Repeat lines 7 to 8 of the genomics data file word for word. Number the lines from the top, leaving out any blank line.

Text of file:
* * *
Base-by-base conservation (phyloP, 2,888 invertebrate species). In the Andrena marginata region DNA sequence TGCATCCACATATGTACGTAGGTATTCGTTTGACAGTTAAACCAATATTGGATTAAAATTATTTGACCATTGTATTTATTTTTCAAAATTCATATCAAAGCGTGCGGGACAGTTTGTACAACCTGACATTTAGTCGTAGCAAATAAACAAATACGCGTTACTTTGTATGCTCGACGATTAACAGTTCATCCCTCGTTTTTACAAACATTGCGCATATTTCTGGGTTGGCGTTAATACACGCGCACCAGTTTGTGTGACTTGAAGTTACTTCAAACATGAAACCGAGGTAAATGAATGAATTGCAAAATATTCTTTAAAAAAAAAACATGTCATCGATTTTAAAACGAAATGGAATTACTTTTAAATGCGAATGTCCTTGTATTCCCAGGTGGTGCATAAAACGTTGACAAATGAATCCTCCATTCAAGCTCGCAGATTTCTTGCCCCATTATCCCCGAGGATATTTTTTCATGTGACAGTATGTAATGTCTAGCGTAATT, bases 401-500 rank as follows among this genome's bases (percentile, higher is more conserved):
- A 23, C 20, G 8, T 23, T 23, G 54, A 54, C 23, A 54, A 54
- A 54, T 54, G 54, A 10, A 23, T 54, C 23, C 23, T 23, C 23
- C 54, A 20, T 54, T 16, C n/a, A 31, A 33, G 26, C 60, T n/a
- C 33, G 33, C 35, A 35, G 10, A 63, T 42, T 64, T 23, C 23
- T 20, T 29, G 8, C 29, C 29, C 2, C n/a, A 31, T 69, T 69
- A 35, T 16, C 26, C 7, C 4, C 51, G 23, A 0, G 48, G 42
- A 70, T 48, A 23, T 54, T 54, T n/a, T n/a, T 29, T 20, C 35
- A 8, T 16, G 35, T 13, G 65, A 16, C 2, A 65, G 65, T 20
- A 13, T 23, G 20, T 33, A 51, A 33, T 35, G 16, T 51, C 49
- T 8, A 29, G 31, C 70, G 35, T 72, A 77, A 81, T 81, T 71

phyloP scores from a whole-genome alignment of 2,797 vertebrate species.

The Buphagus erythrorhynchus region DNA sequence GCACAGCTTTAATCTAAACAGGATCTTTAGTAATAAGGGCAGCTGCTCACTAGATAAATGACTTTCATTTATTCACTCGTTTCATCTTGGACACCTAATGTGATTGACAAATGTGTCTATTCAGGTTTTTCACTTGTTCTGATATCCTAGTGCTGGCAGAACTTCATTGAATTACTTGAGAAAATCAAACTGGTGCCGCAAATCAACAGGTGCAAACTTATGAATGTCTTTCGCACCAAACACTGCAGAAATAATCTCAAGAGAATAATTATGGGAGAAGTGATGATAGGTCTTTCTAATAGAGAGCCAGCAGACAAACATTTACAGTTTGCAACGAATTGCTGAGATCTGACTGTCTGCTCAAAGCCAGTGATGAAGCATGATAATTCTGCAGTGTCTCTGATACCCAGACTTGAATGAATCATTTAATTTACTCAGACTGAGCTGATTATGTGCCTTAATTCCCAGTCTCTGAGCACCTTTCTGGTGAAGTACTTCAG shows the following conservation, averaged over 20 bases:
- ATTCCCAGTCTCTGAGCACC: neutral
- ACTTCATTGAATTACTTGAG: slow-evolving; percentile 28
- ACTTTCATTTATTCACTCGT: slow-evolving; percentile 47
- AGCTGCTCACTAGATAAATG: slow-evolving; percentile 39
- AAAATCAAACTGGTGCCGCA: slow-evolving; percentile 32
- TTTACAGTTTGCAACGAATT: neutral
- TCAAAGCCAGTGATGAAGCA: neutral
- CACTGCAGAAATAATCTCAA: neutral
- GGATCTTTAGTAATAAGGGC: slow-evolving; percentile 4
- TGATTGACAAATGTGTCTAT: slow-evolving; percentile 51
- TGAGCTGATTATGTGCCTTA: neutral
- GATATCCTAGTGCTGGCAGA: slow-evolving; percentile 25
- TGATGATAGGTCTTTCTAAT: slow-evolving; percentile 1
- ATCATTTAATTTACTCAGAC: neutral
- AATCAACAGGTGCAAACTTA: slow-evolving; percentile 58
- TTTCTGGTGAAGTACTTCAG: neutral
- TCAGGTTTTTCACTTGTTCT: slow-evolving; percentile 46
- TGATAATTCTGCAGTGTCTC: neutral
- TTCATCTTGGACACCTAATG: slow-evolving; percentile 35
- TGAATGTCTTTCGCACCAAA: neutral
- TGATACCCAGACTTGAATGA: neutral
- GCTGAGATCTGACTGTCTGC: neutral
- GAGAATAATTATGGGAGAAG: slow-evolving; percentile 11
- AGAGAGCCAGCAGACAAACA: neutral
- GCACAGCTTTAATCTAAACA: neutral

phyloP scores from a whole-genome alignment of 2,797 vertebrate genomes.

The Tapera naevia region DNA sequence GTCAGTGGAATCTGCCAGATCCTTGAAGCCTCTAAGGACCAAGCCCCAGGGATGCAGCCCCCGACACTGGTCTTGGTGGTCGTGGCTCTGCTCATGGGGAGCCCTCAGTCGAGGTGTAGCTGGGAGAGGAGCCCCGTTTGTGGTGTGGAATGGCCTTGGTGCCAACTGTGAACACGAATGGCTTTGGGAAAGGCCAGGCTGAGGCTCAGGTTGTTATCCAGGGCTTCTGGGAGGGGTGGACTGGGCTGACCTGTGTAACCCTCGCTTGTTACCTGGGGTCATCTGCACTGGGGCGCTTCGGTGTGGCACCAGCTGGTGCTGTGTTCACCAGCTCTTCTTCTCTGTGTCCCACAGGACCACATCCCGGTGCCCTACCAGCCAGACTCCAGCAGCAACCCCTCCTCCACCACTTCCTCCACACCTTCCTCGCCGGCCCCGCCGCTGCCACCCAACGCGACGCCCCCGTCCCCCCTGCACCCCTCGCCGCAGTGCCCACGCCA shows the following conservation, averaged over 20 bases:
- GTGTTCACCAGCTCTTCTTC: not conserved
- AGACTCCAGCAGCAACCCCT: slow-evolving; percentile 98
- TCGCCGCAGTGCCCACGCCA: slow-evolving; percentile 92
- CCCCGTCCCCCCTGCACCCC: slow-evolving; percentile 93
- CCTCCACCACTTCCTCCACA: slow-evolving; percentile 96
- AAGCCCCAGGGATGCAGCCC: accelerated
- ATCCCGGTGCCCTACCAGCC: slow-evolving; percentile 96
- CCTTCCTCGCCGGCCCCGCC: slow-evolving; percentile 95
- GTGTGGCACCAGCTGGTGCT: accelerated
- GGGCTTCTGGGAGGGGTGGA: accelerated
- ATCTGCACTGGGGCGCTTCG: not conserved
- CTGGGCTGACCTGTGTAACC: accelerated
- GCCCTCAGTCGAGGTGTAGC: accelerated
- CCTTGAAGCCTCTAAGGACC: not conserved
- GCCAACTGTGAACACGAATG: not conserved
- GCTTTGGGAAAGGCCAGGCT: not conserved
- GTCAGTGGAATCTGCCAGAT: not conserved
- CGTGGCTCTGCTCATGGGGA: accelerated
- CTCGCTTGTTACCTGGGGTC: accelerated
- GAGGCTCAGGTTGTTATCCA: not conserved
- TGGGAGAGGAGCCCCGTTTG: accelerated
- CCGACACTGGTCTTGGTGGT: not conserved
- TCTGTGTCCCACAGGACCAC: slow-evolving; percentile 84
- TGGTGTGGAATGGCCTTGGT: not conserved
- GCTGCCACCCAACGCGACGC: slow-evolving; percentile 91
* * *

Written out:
- A 35, T 16, C 26, C 7, C 4, C 51, G 23, A 0, G 48, G 42
- A 70, T 48, A 23, T 54, T 54, T n/a, T n/a, T 29, T 20, C 35